From Frodo Baggins being called to return the ring to Mordor to Harry Potter finding out he’s a wizard to Luke Skywalker meeting Obi-Wan, many epic fantasy novels (and books of other genres as well) go through what we lovingly refer to as ‘the hero’s journey.’ Every protagonist’s journey is different, with various plot twists, obstacles, friendships, enemies, gains, and losses along the way. But, although they each cement themselves in our hearts in entirely unique ways, they each follow the same basic formula:
In any Hero’s Journey, your hero will start off as just another Average Joe. He or she will live in the ‘real world’ or a word devoid of the magic and/or adventure that they’ll surely be seeing later in your book. They’ll start off in a position where the reader can relate to them, whether that be by their housing situation, financial troubles, or just general restlessness. You could also go one of two ways with the mundanity of this person’s life- it could either be something they’re desperate to escape from or something they love and cling to.
Call to adventure
This is the part of the book where the person finds out they’re needed for some kind of quest. The ‘Chosen One’ mentality is very popular here, meaning that they’ve been chosen by some divine being or force and only they can save the world or kingdom or variation thereupon. Whether it be divine–or if they simply find out something no one else knows and need to get the information out there–they’ve suddenly found themselves called to action in a way they never knew possible.
Refusing the call
The hero will always try to talk themselves out of the call to action they’re faced with… at first. Whether their excuse is all of the responsibilities in their life or they like their quiet, simple existence or it’s too dangerous or various other reasons- they are reluctant to say yes. But we all know they do because then there would be no story, right?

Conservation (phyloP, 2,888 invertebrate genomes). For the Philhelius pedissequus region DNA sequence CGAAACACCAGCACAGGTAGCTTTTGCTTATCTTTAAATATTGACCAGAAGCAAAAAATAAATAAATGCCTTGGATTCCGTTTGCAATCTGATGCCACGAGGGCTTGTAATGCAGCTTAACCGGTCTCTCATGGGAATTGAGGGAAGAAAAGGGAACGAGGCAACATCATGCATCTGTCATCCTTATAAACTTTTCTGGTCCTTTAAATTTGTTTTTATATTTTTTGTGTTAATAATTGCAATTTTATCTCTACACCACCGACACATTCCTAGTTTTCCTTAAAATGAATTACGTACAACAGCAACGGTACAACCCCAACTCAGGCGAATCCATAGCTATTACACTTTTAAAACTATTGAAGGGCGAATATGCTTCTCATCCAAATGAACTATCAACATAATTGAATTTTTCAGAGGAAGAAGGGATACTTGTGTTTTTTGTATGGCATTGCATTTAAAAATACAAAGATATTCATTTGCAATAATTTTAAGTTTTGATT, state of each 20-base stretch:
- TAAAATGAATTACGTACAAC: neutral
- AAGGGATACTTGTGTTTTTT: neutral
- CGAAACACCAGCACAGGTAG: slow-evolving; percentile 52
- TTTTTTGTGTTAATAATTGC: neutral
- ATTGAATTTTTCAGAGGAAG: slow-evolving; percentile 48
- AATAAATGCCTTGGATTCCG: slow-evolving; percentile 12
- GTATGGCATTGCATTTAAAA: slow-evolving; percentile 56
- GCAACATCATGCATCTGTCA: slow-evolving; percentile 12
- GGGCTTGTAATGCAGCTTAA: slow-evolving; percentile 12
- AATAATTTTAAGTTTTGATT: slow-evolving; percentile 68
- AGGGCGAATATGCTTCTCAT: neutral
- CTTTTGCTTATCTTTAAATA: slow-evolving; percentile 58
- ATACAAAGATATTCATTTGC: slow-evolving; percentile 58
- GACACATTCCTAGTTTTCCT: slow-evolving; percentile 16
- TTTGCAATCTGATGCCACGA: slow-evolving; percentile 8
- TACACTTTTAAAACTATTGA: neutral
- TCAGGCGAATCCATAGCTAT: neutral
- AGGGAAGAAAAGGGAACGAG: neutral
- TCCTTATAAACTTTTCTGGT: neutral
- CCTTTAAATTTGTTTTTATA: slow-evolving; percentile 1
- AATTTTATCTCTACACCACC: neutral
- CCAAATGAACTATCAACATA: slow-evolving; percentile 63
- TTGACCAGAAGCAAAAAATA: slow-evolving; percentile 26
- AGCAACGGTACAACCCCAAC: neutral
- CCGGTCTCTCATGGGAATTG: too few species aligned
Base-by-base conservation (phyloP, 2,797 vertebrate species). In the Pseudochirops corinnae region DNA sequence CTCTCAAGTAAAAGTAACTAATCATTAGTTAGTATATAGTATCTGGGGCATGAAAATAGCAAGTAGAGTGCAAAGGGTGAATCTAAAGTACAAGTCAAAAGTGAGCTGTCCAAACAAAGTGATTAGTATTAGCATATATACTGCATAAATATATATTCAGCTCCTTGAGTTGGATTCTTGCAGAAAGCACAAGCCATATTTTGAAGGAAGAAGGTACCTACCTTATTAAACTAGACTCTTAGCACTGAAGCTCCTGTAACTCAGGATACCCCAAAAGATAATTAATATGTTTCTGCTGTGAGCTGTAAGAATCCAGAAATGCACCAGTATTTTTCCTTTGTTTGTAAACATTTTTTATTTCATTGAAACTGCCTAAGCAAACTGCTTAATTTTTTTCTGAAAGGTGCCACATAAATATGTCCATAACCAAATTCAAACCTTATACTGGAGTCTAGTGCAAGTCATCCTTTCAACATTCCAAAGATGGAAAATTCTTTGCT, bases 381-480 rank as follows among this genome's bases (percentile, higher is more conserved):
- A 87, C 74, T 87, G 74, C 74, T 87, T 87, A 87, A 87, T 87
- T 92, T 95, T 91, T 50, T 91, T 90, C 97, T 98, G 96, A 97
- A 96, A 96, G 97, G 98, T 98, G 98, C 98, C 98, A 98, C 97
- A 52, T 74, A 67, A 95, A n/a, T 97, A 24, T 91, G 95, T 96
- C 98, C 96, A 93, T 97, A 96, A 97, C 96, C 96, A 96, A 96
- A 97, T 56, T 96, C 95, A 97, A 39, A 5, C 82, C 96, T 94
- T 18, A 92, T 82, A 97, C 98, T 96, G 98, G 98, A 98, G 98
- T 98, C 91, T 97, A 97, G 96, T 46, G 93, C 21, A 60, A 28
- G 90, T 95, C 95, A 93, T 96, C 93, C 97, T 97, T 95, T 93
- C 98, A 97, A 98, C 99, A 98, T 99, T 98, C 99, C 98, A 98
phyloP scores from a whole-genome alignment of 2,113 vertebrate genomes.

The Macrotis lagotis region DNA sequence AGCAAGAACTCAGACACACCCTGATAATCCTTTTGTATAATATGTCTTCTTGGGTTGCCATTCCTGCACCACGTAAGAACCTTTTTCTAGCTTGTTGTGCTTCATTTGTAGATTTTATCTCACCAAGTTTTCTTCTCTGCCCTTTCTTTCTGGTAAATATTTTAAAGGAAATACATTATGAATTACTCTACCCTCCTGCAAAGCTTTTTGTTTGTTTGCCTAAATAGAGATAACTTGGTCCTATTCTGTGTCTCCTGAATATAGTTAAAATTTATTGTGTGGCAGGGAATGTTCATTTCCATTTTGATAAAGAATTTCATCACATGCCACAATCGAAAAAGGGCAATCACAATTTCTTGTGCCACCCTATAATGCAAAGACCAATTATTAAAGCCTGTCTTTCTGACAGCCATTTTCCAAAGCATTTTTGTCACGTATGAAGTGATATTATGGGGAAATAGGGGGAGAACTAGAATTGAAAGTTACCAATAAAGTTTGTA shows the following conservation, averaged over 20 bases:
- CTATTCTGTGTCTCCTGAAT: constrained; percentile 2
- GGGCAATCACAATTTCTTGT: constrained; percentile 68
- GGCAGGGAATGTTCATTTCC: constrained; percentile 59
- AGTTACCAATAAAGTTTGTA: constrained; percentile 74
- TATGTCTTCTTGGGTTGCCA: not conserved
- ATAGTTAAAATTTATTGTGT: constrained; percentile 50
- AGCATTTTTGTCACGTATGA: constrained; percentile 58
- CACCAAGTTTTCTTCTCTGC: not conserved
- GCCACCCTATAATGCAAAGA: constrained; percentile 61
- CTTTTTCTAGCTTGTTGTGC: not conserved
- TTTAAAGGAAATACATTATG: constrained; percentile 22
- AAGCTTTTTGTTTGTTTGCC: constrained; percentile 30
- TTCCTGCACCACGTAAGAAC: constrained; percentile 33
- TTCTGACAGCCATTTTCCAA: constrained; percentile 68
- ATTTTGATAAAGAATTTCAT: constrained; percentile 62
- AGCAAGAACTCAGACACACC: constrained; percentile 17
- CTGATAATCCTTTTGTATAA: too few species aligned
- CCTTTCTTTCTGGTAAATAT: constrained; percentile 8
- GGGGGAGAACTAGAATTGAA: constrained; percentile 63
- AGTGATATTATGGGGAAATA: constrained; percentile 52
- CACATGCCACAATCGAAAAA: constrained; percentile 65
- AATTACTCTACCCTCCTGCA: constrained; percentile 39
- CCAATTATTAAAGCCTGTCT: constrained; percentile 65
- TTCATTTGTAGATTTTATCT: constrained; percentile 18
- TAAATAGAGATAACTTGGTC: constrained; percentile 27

Gandalf, Hagrid, Wednesday, Tumnus, Obi-Wan, Abenthy…what do all of these characters have in common? They each serve as the mentor that brings the main character into the adventure of the story. Your mentor can have many different types of personalities, but the main thing they should have is a certain level of wisdom that they will impart to the protagonist, kicking them off on their journey.
The main crux of any hero’s journey is the journey itself. This adventurous stage of the book will involve changing the hero’s perception of the world, allowing them to meet new friends, forcing them to confront enemies and face obstacles along the way. Throughout this stage, it’s important that you map out each neck of your protagonist’s journey and how it changes him or her along the way. So, for example, let’s say your character faces off with a giant spider at one point. Does this encounter make him braver, facing his demons head-on? Or does it teach him to be more cunning, stealthy, and how to think on his feet? You’ll also want to make sure you establish the ‘final boss’ or enemy that your hero will need to face early on so that your reader will know the climax of the story when you reach it.
Will They Make It?
There should be a point, right before you reach the climax of the story, when your hero and/or their crew experiences a ‘fall from grace.’ This should be where your hero’s biggest flaw ends up coming to a boiling point, causing them to feel like a failure or experience a downtick in their self-confidence. Sometimes the resulting downfall will be your group splitting up or your hero momentarily giving up on their quest. Once they’ve done some soul searching, however, they’ll realize what they must do to overcome their flaws and beat the final bad guy or overcome the last obstacle of the journey.
The Final Boss
This is the part where your hero faces their final, most challenging, obstacle. Whether that be an all-powerful evil magician, hell-bent on keeping the magical realm in darkness or whether it be crossing a boiling bridge of lava over a volcano where a lost magical ring will be waiting, this final neck of the journey should be the most climactic point of the book.
Reward & Resolution
This is the stage where the hero gets what they’ve been after since the beginning of the book. This could be presented as a happy, cheerful moment, but there are also cases where you get what you want and it’s not all it’s cracked up to be or it comes with a price you weren’t expecting. If this is the case, it’ll likely leave your hero with a choice that will affect the resolution of the story. Once your hero decides where his or her priorities lie and how they want their life to be now that they’ve changed so much throughout the journey, your story will lead to the natural conclusion that their choice will give them.